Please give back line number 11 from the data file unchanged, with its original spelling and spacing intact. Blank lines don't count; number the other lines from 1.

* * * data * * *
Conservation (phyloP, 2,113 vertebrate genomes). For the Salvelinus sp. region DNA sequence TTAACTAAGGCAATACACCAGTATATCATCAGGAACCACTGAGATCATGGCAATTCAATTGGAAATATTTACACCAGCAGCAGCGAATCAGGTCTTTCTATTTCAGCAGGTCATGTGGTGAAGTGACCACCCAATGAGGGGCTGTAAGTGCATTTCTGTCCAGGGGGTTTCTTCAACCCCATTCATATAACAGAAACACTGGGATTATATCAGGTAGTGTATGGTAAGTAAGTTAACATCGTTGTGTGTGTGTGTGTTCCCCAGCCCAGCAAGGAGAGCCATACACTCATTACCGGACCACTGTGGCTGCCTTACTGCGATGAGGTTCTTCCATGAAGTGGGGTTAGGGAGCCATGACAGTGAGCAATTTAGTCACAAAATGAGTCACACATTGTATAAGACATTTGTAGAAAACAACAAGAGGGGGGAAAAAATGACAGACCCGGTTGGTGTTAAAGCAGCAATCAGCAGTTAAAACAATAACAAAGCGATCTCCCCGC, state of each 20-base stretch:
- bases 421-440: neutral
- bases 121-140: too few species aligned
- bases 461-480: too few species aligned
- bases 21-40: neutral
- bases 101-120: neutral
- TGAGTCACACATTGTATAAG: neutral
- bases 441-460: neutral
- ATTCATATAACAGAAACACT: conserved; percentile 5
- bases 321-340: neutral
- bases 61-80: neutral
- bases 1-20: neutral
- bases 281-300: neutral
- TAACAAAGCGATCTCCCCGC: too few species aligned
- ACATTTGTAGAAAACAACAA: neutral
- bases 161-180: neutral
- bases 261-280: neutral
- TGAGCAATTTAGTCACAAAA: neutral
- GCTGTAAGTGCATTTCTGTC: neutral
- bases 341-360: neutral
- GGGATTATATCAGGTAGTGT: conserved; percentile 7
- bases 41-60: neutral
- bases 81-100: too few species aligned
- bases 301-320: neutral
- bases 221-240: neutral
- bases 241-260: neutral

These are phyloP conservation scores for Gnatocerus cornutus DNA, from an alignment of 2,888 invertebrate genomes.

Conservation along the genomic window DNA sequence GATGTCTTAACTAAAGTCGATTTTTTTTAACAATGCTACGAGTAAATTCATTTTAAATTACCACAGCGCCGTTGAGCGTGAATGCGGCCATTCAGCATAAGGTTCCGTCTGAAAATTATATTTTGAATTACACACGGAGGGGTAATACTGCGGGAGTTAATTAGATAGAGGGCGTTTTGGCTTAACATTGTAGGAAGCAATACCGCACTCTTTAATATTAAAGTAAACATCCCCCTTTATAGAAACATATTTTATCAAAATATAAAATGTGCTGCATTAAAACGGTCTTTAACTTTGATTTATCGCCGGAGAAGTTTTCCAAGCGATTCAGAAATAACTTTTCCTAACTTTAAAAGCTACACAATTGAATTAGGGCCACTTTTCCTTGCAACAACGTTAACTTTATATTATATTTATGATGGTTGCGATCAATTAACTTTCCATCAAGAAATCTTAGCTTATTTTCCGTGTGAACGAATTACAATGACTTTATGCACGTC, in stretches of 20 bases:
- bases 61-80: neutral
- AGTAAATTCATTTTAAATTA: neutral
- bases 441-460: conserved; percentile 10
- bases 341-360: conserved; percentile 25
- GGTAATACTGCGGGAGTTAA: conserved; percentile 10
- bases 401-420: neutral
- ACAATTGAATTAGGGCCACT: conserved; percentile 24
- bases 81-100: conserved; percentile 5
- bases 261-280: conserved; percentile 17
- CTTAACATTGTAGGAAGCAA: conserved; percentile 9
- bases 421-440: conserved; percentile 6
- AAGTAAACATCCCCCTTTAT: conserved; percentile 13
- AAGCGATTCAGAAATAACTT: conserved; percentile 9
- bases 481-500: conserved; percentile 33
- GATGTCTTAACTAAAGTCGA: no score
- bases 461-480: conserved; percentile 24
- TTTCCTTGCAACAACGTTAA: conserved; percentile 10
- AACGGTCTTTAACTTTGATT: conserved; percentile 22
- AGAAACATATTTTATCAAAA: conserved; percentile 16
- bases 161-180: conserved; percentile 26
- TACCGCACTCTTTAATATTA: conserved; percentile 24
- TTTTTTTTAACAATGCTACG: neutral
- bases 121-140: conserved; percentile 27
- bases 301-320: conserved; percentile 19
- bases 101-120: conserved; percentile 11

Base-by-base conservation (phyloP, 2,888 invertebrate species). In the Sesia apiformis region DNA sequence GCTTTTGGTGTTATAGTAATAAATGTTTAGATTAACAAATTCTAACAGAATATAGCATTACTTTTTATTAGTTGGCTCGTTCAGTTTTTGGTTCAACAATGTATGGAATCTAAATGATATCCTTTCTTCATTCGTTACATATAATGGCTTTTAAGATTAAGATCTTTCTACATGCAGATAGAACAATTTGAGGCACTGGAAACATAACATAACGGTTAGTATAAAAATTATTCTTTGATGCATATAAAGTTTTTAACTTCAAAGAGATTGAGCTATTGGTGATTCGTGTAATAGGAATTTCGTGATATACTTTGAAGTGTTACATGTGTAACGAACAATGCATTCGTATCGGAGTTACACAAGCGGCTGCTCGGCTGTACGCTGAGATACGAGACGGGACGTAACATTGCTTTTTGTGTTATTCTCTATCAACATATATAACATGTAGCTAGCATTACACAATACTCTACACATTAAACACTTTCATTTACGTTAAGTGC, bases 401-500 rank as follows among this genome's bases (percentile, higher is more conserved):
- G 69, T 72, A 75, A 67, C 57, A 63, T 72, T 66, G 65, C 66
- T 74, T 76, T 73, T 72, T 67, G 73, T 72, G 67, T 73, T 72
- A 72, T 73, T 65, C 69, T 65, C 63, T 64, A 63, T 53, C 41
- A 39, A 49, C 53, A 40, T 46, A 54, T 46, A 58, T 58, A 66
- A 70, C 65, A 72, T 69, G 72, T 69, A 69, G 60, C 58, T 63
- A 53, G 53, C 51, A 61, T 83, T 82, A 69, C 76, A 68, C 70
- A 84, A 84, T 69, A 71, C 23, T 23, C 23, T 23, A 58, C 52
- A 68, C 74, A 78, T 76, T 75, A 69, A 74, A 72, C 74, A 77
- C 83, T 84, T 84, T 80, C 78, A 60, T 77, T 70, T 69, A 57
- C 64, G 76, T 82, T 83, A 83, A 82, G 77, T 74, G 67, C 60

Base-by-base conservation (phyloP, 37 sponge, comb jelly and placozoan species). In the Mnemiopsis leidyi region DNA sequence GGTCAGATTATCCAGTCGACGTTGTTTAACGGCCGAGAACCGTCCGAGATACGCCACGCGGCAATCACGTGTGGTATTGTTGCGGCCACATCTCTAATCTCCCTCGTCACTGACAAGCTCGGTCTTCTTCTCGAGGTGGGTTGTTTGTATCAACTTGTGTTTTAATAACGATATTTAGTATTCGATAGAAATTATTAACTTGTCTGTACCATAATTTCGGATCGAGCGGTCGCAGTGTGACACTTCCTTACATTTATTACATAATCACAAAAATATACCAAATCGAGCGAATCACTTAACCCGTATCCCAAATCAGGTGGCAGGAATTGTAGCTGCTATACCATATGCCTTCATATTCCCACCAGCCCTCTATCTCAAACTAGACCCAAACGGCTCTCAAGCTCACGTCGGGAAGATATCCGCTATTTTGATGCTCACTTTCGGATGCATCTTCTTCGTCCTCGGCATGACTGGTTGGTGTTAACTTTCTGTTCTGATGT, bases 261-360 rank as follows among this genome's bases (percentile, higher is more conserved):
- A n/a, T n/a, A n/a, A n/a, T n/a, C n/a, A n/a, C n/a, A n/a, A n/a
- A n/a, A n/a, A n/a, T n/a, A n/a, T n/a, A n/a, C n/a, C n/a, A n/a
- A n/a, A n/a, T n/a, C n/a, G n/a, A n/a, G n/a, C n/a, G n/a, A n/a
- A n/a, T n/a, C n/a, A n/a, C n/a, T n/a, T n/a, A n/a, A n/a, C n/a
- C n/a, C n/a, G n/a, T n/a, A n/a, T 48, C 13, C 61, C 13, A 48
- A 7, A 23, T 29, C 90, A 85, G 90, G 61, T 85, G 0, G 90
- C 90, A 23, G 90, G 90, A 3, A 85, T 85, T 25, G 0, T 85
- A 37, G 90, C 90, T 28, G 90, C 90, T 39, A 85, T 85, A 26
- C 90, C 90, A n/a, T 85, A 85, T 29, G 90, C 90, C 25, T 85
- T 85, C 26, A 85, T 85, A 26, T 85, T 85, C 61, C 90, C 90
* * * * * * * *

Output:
- bases 61-80: neutral